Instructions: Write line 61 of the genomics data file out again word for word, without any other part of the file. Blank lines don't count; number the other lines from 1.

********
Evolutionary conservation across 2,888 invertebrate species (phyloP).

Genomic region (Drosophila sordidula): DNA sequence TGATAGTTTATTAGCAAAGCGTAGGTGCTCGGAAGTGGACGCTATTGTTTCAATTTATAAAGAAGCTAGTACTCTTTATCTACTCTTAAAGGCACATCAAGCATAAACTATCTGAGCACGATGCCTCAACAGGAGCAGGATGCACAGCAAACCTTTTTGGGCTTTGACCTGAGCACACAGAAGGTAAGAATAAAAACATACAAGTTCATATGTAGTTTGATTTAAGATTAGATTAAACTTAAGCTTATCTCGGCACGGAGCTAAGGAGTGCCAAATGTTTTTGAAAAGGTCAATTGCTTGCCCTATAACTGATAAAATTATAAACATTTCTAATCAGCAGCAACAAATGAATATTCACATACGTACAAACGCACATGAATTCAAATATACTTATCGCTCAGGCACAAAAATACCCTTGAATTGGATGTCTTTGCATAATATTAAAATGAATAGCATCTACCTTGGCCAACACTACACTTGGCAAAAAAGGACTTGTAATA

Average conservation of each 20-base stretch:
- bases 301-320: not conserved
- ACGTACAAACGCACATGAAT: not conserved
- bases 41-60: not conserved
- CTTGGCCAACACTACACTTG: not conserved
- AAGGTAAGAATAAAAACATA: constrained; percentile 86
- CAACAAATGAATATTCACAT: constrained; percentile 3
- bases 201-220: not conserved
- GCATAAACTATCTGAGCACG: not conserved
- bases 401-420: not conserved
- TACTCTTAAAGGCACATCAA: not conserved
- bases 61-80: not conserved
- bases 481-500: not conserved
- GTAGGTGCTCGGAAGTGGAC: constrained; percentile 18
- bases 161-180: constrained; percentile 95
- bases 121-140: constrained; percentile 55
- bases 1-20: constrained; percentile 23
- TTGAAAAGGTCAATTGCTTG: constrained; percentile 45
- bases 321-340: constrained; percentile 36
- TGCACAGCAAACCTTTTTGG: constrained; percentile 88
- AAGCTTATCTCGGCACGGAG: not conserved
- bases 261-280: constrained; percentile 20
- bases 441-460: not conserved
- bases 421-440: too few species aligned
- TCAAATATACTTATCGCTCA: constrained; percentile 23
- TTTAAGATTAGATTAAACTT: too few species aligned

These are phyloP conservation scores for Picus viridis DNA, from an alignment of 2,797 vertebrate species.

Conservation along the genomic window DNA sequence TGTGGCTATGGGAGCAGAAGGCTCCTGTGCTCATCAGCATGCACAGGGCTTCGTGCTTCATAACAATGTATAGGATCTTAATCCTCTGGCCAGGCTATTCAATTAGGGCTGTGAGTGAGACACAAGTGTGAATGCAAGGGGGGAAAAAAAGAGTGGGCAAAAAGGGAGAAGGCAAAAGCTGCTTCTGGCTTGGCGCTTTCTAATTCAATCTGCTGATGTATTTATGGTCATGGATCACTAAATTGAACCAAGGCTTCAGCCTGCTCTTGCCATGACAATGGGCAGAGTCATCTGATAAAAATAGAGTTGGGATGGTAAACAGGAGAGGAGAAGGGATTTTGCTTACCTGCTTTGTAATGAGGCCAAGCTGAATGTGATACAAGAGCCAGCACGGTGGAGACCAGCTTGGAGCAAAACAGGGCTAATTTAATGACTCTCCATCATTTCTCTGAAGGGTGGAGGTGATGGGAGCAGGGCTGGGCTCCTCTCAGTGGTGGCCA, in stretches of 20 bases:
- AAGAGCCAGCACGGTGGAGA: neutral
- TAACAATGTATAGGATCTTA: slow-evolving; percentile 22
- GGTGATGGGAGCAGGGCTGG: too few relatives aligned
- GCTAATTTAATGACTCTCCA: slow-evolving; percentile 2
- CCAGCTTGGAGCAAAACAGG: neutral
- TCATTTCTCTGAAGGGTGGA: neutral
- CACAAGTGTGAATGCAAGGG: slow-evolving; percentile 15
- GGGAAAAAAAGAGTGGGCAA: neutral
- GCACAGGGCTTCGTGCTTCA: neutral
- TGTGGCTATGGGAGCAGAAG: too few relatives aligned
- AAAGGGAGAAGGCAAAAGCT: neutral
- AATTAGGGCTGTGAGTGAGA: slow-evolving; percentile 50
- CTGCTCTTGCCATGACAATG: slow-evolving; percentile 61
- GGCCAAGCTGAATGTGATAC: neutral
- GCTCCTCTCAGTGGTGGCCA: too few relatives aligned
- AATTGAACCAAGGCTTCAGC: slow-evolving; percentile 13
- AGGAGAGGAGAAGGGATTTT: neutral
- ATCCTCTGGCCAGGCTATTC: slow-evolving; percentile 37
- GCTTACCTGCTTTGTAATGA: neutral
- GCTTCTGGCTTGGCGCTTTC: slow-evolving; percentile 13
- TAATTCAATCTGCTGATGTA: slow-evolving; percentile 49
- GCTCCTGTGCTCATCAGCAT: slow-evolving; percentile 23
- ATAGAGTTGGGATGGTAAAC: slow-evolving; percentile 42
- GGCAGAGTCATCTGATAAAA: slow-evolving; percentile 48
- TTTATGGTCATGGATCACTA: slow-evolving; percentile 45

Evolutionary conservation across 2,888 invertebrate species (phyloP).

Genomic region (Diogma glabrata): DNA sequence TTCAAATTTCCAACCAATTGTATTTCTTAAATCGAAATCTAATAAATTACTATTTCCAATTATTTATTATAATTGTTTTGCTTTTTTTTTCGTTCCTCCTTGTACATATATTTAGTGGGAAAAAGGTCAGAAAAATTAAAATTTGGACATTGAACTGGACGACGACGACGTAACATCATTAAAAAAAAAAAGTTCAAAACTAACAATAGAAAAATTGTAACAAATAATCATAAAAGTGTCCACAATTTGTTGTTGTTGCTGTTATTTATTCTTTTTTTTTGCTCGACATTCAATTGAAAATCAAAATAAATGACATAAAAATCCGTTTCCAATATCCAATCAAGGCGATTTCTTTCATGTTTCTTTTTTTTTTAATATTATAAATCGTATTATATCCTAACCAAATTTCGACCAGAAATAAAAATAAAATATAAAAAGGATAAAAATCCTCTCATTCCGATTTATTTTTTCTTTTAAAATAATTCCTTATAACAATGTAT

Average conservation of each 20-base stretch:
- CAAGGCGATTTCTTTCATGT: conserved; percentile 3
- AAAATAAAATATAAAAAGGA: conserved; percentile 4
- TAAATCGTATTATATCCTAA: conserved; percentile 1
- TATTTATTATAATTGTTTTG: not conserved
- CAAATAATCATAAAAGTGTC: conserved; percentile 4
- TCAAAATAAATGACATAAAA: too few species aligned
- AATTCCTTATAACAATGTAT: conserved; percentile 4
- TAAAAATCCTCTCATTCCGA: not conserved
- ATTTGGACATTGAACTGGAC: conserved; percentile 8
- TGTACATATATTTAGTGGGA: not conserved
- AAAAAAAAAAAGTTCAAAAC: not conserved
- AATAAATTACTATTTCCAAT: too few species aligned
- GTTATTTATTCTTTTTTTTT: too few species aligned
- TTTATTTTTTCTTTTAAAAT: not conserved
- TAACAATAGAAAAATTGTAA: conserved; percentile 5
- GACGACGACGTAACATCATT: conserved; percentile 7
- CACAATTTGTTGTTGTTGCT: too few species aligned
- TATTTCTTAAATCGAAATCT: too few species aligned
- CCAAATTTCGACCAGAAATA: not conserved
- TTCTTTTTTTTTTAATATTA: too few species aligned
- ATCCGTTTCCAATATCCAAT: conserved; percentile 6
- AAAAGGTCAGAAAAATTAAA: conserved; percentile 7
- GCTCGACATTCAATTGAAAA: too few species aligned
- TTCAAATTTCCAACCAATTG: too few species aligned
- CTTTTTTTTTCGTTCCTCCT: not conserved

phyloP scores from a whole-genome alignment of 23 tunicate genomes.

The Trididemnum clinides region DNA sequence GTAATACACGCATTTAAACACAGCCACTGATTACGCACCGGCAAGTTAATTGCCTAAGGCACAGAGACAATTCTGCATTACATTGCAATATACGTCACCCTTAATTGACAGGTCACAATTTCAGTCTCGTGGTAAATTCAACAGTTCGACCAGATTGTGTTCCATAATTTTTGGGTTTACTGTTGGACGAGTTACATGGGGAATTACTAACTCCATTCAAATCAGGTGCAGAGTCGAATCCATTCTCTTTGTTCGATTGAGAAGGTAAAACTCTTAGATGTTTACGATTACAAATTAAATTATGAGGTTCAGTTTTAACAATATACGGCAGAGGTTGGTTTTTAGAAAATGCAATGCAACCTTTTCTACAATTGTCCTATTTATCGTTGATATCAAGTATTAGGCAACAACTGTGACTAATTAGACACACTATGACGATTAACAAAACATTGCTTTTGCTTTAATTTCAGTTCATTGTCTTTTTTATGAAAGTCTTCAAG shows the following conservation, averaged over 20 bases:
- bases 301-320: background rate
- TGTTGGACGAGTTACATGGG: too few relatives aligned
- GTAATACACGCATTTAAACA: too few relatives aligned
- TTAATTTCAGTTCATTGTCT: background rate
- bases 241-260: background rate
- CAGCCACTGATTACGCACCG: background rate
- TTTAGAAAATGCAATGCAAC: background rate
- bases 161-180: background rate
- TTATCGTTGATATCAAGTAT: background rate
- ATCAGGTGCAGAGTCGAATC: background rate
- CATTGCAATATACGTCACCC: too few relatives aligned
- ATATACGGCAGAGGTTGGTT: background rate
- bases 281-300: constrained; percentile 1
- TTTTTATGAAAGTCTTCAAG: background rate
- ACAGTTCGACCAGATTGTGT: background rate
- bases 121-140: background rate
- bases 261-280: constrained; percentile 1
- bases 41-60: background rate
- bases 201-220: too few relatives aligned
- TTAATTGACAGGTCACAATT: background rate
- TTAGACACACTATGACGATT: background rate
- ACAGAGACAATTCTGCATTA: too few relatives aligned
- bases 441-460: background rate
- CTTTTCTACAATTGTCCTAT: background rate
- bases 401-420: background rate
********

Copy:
- TAAATCGTATTATATCCTAA: conserved; percentile 1